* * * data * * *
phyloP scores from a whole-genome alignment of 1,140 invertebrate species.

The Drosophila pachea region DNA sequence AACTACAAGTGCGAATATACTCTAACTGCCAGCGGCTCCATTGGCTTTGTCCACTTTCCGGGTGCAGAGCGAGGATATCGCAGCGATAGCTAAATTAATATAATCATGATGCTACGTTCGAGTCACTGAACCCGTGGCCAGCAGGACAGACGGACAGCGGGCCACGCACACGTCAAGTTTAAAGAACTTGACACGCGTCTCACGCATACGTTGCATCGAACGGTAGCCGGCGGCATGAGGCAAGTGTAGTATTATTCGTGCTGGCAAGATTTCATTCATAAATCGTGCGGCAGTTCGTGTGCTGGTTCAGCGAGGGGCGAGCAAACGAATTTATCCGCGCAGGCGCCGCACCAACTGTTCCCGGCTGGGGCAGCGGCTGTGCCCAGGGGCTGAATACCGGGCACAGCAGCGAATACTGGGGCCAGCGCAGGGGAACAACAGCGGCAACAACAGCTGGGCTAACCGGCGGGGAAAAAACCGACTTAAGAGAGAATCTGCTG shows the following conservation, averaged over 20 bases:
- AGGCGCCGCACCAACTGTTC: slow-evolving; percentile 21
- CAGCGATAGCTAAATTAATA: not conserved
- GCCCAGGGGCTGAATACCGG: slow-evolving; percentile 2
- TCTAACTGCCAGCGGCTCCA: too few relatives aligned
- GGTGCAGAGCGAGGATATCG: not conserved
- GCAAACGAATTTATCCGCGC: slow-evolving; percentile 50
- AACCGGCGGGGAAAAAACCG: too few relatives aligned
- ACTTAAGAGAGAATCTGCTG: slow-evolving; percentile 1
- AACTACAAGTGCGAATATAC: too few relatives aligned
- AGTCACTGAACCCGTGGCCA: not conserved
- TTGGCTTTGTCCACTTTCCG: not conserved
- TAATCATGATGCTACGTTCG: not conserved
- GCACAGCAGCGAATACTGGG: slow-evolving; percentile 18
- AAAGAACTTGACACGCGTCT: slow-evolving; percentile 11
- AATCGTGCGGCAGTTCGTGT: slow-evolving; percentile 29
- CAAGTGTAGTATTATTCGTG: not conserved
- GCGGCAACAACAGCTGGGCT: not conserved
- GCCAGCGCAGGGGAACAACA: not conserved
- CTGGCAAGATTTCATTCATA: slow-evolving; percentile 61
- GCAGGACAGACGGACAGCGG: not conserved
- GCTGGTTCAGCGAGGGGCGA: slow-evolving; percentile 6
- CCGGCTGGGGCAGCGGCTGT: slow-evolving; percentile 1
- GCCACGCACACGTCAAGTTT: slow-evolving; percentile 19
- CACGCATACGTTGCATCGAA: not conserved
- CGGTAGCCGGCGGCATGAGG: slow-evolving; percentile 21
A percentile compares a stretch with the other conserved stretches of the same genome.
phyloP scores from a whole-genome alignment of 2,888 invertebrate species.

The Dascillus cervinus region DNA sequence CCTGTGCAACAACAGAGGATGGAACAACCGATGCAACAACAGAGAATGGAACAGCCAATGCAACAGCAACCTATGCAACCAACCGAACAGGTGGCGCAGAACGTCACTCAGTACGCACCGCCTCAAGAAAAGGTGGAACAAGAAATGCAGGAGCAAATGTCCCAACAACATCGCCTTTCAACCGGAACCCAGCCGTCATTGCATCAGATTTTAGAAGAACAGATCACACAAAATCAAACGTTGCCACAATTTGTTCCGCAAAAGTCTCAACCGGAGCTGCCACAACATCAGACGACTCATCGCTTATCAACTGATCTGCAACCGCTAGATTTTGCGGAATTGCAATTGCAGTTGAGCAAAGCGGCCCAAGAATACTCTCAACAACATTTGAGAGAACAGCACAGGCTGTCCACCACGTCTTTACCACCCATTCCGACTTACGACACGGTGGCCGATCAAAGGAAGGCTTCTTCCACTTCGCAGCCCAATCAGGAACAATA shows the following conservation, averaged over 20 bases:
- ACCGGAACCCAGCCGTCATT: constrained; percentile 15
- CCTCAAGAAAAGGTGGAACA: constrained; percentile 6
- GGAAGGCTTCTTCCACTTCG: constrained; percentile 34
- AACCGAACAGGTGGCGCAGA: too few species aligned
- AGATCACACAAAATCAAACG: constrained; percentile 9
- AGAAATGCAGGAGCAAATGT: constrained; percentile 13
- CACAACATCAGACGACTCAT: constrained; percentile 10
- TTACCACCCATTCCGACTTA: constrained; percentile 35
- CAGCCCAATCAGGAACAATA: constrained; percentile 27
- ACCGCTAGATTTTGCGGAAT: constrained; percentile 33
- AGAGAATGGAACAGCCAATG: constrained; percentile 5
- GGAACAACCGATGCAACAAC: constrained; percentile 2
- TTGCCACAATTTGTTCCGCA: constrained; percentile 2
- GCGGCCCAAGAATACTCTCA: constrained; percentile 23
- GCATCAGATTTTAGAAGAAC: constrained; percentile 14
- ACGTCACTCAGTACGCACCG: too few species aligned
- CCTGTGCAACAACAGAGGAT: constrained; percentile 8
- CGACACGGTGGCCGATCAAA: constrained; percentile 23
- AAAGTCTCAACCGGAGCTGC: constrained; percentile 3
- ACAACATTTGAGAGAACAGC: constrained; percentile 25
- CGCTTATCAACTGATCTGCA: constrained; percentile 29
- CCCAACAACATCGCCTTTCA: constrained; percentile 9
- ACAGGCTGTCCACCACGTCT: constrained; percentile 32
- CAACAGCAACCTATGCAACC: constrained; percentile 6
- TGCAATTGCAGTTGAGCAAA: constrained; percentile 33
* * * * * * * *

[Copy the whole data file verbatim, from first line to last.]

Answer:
phyloP scores from a whole-genome alignment of 1,140 invertebrate species.

The Drosophila pachea region DNA sequence AACTACAAGTGCGAATATACTCTAACTGCCAGCGGCTCCATTGGCTTTGTCCACTTTCCGGGTGCAGAGCGAGGATATCGCAGCGATAGCTAAATTAATATAATCATGATGCTACGTTCGAGTCACTGAACCCGTGGCCAGCAGGACAGACGGACAGCGGGCCACGCACACGTCAAGTTTAAAGAACTTGACACGCGTCTCACGCATACGTTGCATCGAACGGTAGCCGGCGGCATGAGGCAAGTGTAGTATTATTCGTGCTGGCAAGATTTCATTCATAAATCGTGCGGCAGTTCGTGTGCTGGTTCAGCGAGGGGCGAGCAAACGAATTTATCCGCGCAGGCGCCGCACCAACTGTTCCCGGCTGGGGCAGCGGCTGTGCCCAGGGGCTGAATACCGGGCACAGCAGCGAATACTGGGGCCAGCGCAGGGGAACAACAGCGGCAACAACAGCTGGGCTAACCGGCGGGGAAAAAACCGACTTAAGAGAGAATCTGCTG shows the following conservation, averaged over 20 bases:
- AGGCGCCGCACCAACTGTTC: slow-evolving; percentile 21
- CAGCGATAGCTAAATTAATA: not conserved
- GCCCAGGGGCTGAATACCGG: slow-evolving; percentile 2
- TCTAACTGCCAGCGGCTCCA: too few relatives aligned
- GGTGCAGAGCGAGGATATCG: not conserved
- GCAAACGAATTTATCCGCGC: slow-evolving; percentile 50
- AACCGGCGGGGAAAAAACCG: too few relatives aligned
- ACTTAAGAGAGAATCTGCTG: slow-evolving; percentile 1
- AACTACAAGTGCGAATATAC: too few relatives aligned
- AGTCACTGAACCCGTGGCCA: not conserved
- TTGGCTTTGTCCACTTTCCG: not conserved
- TAATCATGATGCTACGTTCG: not conserved
- GCACAGCAGCGAATACTGGG: slow-evolving; percentile 18
- AAAGAACTTGACACGCGTCT: slow-evolving; percentile 11
- AATCGTGCGGCAGTTCGTGT: slow-evolving; percentile 29
- CAAGTGTAGTATTATTCGTG: not conserved
- GCGGCAACAACAGCTGGGCT: not conserved
- GCCAGCGCAGGGGAACAACA: not conserved
- CTGGCAAGATTTCATTCATA: slow-evolving; percentile 61
- GCAGGACAGACGGACAGCGG: not conserved
- GCTGGTTCAGCGAGGGGCGA: slow-evolving; percentile 6
- CCGGCTGGGGCAGCGGCTGT: slow-evolving; percentile 1
- GCCACGCACACGTCAAGTTT: slow-evolving; percentile 19
- CACGCATACGTTGCATCGAA: not conserved
- CGGTAGCCGGCGGCATGAGG: slow-evolving; percentile 21
A percentile compares a stretch with the other conserved stretches of the same genome.
phyloP scores from a whole-genome alignment of 2,888 invertebrate species.

The Dascillus cervinus region DNA sequence CCTGTGCAACAACAGAGGATGGAACAACCGATGCAACAACAGAGAATGGAACAGCCAATGCAACAGCAACCTATGCAACCAACCGAACAGGTGGCGCAGAACGTCACTCAGTACGCACCGCCTCAAGAAAAGGTGGAACAAGAAATGCAGGAGCAAATGTCCCAACAACATCGCCTTTCAACCGGAACCCAGCCGTCATTGCATCAGATTTTAGAAGAACAGATCACACAAAATCAAACGTTGCCACAATTTGTTCCGCAAAAGTCTCAACCGGAGCTGCCACAACATCAGACGACTCATCGCTTATCAACTGATCTGCAACCGCTAGATTTTGCGGAATTGCAATTGCAGTTGAGCAAAGCGGCCCAAGAATACTCTCAACAACATTTGAGAGAACAGCACAGGCTGTCCACCACGTCTTTACCACCCATTCCGACTTACGACACGGTGGCCGATCAAAGGAAGGCTTCTTCCACTTCGCAGCCCAATCAGGAACAATA shows the following conservation, averaged over 20 bases:
- ACCGGAACCCAGCCGTCATT: constrained; percentile 15
- CCTCAAGAAAAGGTGGAACA: constrained; percentile 6
- GGAAGGCTTCTTCCACTTCG: constrained; percentile 34
- AACCGAACAGGTGGCGCAGA: too few species aligned
- AGATCACACAAAATCAAACG: constrained; percentile 9
- AGAAATGCAGGAGCAAATGT: constrained; percentile 13
- CACAACATCAGACGACTCAT: constrained; percentile 10
- TTACCACCCATTCCGACTTA: constrained; percentile 35
- CAGCCCAATCAGGAACAATA: constrained; percentile 27
- ACCGCTAGATTTTGCGGAAT: constrained; percentile 33
- AGAGAATGGAACAGCCAATG: constrained; percentile 5
- GGAACAACCGATGCAACAAC: constrained; percentile 2
- TTGCCACAATTTGTTCCGCA: constrained; percentile 2
- GCGGCCCAAGAATACTCTCA: constrained; percentile 23
- GCATCAGATTTTAGAAGAAC: constrained; percentile 14
- ACGTCACTCAGTACGCACCG: too few species aligned
- CCTGTGCAACAACAGAGGAT: constrained; percentile 8
- CGACACGGTGGCCGATCAAA: constrained; percentile 23
- AAAGTCTCAACCGGAGCTGC: constrained; percentile 3
- ACAACATTTGAGAGAACAGC: constrained; percentile 25
- CGCTTATCAACTGATCTGCA: constrained; percentile 29
- CCCAACAACATCGCCTTTCA: constrained; percentile 9
- ACAGGCTGTCCACCACGTCT: constrained; percentile 32
- CAACAGCAACCTATGCAACC: constrained; percentile 6
- TGCAATTGCAGTTGAGCAAA: constrained; percentile 33